Back when I was growing up, it seemed amazing that Detective Dick Tracy had a wristwatch that was also a two-way radio. If they ever invented something like that, it would be so cool. Sixty years later, we have blown far past that, and sophisticated technology is now commonplace. No one would think twice about talking into a wristwatch, other than to say that it’s old-fashioned.
For the recreational-fishing industry, good and current data about catch and effort has been a real struggle. Anglers do not have to clear their catch through a licensed dealer. They do not all land at the same public docks. Some anglers fish from shore and go to great lengths to stay away from the crowds. Some leave and return to their own docks at all times of the night and day. So capturing a broad-based sample of recreational fishery has always been difficult.
In the past, there have been a few attempts to have anglers play a direct role in gathering this data. Most of those were before the proliferation of handy platforms like smartphones. Today, it would be highly unlikely that someone would be without a smartphone while fishing anywhere along our coastline. Employing that capacity to enhance fishery managers’ understanding of recreational catch makes sense.
So along came the Snook and Gamefish Foundation, founded by Dr. Bill Mote, who also started Mote Marine Laboratory. This research lab has been instrumental in restoring several game-fish species to Florida waters. A secondary offshoot of the foundation was the Angler Action program, where anglers recorded their catch by species, location, size and whether the fish was kept or released. Mote firmly believed that “the future of fishing is in the hands of informed anglers who will take steps to enhance, not just protect, game-fish species.”
Fast-forward to present day, and we see a vision that started a program of anglers recording catches with a written form that was then uploaded to a database. As a local program, this effort helped with the snook and other game-fish assessments after the disastrous freeze in Florida a number of years ago. While the form- and computer-upload ability still exists, those on the water now have the option of using even more-advanced technology for recording catch data. Rick Roberts, the executive director of SGF explains, “The iAngler phone apps are another step in productive communications between recreational anglers and fishery managers.”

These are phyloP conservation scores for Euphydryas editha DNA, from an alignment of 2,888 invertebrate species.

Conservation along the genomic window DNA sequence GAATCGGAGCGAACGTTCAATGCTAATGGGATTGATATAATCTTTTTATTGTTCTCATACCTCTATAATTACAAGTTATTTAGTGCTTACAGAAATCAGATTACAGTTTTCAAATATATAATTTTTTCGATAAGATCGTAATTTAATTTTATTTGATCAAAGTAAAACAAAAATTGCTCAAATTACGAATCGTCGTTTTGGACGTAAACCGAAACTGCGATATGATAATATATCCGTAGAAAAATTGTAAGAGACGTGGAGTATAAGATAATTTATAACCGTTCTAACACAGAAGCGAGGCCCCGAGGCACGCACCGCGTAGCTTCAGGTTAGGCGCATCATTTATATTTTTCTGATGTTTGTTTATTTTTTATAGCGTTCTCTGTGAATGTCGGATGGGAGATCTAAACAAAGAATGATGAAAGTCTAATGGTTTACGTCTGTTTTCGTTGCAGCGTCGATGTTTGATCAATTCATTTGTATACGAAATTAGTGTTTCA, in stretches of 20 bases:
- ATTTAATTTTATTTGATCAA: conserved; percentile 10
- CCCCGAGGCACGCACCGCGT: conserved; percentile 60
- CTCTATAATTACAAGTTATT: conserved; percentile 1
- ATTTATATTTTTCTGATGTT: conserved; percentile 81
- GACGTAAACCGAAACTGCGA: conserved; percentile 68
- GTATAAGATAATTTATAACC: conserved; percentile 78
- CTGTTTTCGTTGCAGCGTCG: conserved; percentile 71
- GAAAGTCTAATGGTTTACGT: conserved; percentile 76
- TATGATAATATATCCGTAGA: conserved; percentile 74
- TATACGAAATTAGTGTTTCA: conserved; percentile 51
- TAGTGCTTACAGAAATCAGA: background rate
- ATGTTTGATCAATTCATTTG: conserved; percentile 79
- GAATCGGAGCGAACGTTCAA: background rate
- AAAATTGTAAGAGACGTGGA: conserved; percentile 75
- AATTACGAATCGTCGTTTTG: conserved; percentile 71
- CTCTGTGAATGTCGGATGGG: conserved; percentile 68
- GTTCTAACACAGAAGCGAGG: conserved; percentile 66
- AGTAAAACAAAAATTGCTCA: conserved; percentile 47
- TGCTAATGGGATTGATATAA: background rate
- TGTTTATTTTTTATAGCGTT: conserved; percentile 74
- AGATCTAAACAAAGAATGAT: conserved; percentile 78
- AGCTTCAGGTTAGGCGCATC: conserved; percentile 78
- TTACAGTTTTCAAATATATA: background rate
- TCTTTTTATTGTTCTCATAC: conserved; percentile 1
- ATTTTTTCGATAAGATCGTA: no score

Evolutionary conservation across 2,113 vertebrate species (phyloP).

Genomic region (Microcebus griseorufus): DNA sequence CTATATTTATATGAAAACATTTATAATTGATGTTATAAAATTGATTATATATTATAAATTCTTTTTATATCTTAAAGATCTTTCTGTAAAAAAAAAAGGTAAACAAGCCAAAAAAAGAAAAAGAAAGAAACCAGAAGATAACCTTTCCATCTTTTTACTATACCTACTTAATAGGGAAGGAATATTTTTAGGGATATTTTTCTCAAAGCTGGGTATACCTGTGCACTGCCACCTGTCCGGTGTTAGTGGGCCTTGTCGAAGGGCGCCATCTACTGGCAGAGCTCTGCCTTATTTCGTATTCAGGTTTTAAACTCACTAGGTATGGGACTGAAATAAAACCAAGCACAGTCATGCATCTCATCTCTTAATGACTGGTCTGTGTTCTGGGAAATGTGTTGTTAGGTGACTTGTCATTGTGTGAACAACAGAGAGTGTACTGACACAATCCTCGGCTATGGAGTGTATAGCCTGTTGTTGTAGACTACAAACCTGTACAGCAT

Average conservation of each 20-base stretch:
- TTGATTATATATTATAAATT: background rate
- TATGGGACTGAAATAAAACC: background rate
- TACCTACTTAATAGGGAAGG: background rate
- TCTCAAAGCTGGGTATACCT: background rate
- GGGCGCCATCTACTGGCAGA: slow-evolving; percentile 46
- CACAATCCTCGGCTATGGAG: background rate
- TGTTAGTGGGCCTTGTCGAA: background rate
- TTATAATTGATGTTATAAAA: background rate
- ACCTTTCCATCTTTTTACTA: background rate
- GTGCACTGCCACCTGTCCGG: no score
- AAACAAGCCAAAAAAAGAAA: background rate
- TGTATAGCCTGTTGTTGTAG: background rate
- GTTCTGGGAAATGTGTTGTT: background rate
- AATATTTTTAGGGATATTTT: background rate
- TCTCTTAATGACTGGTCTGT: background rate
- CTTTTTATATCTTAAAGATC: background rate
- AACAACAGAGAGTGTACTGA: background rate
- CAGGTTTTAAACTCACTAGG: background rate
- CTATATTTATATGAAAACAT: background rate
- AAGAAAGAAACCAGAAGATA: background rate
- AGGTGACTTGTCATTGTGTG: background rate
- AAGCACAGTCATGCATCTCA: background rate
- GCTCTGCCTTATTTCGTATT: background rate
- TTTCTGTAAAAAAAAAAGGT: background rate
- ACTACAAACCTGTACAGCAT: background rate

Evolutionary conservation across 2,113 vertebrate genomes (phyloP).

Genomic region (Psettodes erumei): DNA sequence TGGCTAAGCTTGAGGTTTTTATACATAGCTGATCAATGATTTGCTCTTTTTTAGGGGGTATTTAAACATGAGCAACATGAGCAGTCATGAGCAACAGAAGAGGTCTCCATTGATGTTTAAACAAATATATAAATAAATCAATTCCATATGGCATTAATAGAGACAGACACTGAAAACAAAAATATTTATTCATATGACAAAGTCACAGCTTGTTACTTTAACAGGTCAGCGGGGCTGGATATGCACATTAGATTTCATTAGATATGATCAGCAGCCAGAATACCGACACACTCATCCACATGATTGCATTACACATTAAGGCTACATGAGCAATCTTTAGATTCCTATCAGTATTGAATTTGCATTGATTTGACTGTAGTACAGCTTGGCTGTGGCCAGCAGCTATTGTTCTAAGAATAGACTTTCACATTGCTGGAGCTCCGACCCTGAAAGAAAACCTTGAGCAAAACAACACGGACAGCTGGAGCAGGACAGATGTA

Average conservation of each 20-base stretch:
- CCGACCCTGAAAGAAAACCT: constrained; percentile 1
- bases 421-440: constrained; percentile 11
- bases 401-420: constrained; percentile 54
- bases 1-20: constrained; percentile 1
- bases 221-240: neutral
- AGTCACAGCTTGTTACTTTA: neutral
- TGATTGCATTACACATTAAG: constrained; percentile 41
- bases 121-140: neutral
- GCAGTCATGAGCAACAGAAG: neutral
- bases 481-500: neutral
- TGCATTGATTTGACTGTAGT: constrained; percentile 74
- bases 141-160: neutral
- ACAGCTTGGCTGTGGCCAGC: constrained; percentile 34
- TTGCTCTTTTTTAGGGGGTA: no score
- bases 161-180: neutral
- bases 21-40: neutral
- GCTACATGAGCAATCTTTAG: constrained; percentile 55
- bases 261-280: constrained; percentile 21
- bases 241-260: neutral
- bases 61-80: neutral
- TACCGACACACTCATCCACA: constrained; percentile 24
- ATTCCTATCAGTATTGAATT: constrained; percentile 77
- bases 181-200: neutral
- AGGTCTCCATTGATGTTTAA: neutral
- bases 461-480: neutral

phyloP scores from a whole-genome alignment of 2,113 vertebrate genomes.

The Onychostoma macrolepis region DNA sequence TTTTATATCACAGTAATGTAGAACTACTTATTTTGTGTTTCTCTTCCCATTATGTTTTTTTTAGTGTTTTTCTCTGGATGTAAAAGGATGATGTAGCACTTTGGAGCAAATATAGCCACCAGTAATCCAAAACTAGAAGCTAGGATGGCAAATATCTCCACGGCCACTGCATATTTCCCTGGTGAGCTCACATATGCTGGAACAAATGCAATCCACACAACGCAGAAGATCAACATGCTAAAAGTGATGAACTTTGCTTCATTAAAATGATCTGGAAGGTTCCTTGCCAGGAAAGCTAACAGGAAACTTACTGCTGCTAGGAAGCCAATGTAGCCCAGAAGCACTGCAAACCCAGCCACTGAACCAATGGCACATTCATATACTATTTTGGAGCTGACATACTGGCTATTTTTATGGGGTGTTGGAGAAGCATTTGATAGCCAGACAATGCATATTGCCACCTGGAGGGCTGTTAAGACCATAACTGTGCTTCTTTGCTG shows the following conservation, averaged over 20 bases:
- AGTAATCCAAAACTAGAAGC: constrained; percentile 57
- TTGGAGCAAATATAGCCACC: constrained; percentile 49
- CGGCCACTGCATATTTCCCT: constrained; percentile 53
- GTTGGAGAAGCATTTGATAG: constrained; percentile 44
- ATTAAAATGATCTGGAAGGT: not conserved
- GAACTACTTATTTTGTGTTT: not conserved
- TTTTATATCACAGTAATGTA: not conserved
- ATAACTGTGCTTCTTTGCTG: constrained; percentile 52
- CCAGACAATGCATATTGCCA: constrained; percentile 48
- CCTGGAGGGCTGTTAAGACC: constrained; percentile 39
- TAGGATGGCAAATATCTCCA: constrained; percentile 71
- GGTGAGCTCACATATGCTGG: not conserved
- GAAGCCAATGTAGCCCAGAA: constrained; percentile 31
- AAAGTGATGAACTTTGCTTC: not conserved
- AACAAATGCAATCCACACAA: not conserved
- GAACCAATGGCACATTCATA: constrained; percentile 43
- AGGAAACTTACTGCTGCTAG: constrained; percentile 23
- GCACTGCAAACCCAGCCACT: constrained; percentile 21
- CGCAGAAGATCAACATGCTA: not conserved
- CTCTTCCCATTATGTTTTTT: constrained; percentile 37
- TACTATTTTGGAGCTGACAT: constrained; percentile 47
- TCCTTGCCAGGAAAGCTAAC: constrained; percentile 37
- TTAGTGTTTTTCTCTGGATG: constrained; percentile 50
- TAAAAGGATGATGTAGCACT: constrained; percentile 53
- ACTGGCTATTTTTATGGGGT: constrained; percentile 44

The developers of the iAngler mobile application realize that this whole program is just beginning. Joshua Norrid — co-founder of Elemental Methods, the program developer — made it clear: “iAngler is not just an app. It is but the first step in a bold vision to develop and foster a more active and informed community that transcends science, fisheries management, and anglers everywhere who love the work that they do and are willing to embrace the future. It gives us great pride to know that the technology platform that we helped create is making it easier to better understand our planet and to preserve the various species that inhabit its farthest reaches.”
This program also comes at a time when NOAA Fisheries is putting a lot of effort into rebuilding their systems to collect recreational data. The new Marine Recreational Information Program is close to being fully functional, and the iAngler app for the Angler Action program should be a good addition to this effort. Obviously, it requires a broad rollout to be truly effective. The foundation is working with NOAA’s MRIP team to help standardize the information that comes in. In the Gulf, another program called iSnapper has been developed by the Harte Research Institute to help control the party/charter red snapper catch.
In the past, much of the information — such as vessel trip reports required in some fisheries, under the old Marine Recreational Fishing Statistical Survey — had formatting problems or was largely unused. To many who made the effort to submit this information, it was frustrating that it did not get used. It would seem to make a great deal of sense to standardize all the data requirements across the states and federal uses. Then we can begin to build a real-time database that will give a true picture of recreational fishing’s catch and impact on the resource.
iAngler, iSnapper and others are just in the early stages, but are the kind of programs that get anglers involved in their own destiny, which is a good thing. Who knows what the next 60 years will bring? But we are on the front end of technology that should be able to help us improve our fishing.